Instant Penetration Testing: Setting Up a Test Lab How-to
Author: Vyacheslav Fadyushin
Publisher: Packt Publishing
If you want to start practicing penetration testing, you will be needing a test lab. This book will tell you what you need in order to do it, how to set it up, and how to use it in a simple, straightforward manner.
About the author
Vyacheslav Fadyushin started as a lead information security officer at a power engineering company and continued as a lead information security consultant. He acquired a lot of diverse experience and skills performing various information security audits, and consulting and penetration testing projects with major CIS companies.
Inside the book
The book’s preface is a must-read, as it contains a list of hardware and software you’ll need to set up a pentesting lab, as well as the text conventions used throughout the book, which will make it easier to follow the “plot.”
After a short overview of penetration testing types and typical workflow, the author offers a list of cons for setting up your own lab – some of which you might have not thought about – and explains each of them. He finishes the chapter with important rules that should make you avoid legal problems and a list of suggested reading materials (Hacking Exposed 7 among them).
Planning your lab environment will require you to consider which skills you want to practice and whether you want to test networks, Web applications or Wi-Fi. You’ll learn how to determine lab requirements, size, resources and architecture, and you’ll do it by consulting a series of helpful tables and lists. You’ll also be “lectured” on pros and cons of virtualization solutions.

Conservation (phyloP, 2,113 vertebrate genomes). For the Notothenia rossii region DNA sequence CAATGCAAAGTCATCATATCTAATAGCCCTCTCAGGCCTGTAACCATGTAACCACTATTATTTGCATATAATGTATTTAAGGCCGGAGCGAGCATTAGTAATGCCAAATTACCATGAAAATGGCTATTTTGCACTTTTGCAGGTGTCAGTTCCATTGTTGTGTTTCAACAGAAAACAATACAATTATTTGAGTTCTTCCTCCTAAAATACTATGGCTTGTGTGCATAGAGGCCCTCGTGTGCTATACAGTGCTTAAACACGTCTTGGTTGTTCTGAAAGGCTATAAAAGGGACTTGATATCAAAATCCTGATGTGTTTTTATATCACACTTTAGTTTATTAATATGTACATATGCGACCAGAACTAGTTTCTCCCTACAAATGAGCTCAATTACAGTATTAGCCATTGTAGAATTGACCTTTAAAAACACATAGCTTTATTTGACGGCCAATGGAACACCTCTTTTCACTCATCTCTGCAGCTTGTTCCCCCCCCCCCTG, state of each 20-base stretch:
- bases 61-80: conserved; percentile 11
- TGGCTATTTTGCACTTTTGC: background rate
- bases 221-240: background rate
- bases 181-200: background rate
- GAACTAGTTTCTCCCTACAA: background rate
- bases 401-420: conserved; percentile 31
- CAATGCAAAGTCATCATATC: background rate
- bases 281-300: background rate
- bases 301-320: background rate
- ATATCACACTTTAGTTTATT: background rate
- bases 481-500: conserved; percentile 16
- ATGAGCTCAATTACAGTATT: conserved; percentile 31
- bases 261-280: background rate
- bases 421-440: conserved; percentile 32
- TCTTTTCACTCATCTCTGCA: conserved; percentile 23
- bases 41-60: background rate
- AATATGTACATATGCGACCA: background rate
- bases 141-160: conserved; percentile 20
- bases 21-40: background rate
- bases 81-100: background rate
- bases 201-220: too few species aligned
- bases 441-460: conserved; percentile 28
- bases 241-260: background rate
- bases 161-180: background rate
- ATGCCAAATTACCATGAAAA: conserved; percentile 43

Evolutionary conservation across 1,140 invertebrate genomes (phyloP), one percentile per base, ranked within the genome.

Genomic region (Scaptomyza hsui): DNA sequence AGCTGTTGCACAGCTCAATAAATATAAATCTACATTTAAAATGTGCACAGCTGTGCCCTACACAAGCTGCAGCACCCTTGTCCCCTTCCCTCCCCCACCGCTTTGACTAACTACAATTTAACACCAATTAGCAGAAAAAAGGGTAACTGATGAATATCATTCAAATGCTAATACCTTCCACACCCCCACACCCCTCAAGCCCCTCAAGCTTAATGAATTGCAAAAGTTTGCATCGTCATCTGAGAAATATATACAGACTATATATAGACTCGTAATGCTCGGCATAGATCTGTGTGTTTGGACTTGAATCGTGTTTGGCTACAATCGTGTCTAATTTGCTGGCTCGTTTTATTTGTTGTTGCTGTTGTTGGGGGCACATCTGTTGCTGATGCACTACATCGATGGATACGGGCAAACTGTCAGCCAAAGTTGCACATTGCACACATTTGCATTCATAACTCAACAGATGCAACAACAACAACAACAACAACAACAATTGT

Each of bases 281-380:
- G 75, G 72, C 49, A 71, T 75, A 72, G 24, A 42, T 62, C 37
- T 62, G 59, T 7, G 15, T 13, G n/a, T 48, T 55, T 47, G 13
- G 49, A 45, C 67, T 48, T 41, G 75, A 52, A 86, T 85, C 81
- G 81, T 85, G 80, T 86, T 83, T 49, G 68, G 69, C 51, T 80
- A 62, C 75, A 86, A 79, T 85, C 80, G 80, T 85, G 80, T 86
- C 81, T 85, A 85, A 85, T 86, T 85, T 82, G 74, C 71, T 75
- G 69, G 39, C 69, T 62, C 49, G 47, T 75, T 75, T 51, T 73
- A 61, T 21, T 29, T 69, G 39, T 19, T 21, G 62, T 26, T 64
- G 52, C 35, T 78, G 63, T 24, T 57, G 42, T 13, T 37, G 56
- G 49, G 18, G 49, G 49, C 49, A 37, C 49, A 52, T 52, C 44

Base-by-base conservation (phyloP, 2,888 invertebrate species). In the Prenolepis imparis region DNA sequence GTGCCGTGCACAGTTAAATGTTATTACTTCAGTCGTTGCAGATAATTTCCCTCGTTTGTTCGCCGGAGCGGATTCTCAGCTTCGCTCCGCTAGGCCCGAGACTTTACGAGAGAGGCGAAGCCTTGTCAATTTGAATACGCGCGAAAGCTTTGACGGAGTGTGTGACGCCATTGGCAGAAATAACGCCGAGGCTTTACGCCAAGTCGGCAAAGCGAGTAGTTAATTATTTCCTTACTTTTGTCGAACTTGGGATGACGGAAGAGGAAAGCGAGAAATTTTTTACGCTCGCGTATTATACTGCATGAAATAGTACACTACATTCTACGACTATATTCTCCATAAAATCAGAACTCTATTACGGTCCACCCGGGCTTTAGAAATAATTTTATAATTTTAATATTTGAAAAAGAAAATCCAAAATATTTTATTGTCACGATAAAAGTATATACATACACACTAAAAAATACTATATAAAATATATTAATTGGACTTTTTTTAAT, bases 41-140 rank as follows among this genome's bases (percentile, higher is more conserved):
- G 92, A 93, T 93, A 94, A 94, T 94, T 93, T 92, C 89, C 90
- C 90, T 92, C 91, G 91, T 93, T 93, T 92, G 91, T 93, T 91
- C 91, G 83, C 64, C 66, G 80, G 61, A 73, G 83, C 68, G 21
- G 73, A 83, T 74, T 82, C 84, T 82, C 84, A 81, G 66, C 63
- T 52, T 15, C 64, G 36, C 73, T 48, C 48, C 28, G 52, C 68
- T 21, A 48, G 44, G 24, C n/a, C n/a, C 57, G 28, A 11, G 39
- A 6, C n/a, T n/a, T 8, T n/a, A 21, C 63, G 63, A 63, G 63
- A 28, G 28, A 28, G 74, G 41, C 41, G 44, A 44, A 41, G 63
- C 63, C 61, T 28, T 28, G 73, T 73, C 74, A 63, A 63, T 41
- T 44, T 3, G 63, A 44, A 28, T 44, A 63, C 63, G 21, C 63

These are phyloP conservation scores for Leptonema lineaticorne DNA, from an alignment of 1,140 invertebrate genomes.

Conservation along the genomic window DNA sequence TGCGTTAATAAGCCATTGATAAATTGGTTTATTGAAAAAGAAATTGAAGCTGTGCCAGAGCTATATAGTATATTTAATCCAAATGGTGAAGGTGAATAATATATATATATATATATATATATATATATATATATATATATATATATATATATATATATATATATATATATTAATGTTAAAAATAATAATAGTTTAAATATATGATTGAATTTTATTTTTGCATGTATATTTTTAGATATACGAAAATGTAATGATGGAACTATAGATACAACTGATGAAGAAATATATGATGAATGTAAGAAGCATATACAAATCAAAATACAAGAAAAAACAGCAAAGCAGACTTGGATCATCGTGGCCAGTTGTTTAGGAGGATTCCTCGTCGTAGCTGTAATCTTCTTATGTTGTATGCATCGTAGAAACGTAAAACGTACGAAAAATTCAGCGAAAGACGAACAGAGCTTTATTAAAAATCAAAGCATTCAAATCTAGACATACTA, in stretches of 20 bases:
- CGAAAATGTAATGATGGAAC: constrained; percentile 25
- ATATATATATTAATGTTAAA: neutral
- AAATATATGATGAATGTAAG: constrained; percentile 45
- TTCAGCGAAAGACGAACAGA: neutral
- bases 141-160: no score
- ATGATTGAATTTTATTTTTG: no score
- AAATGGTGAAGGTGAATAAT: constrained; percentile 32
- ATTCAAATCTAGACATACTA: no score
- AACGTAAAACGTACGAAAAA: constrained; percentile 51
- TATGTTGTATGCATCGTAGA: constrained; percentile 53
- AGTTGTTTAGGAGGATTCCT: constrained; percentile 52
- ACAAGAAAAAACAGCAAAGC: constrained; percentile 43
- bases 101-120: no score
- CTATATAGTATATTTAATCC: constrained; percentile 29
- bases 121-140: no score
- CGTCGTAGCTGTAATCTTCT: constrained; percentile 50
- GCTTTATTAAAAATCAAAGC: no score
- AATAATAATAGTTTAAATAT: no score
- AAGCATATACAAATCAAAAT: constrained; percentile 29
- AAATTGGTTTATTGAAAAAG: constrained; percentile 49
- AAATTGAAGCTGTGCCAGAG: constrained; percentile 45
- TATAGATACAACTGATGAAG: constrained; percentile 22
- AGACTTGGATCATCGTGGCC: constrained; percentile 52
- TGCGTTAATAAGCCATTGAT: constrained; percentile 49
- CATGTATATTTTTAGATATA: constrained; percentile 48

Each of the subsequent chapter addresses one type of pentesting lab (network security, Web app and Wi-Fi). Setting them up and configuring them becomes easy with the thorough step-by-step guides the author has created. He explains the steps, offers some alternative solutions and configurations, and tips that might come in handy.
The chapters are sprinkled with helpful screenshots, and end with links to great additional source of information about each topic, and additional vulnerable web apps to test with impunity.
Finally, the author reviews some popular public online penetration testing labs.
This book is perfect for absolute beginners that feel overwhelmed by the subject and are unsure where to start. Theory is all good and well – and hopefully those picking up this book have already absorbed some basic knowledge about penetration testing – but this book provides a clear step-by-step guide for starting you along this chosen path.
I enjoyed the no-nonsense, clear approach, and felt that not a word was out of place or too much.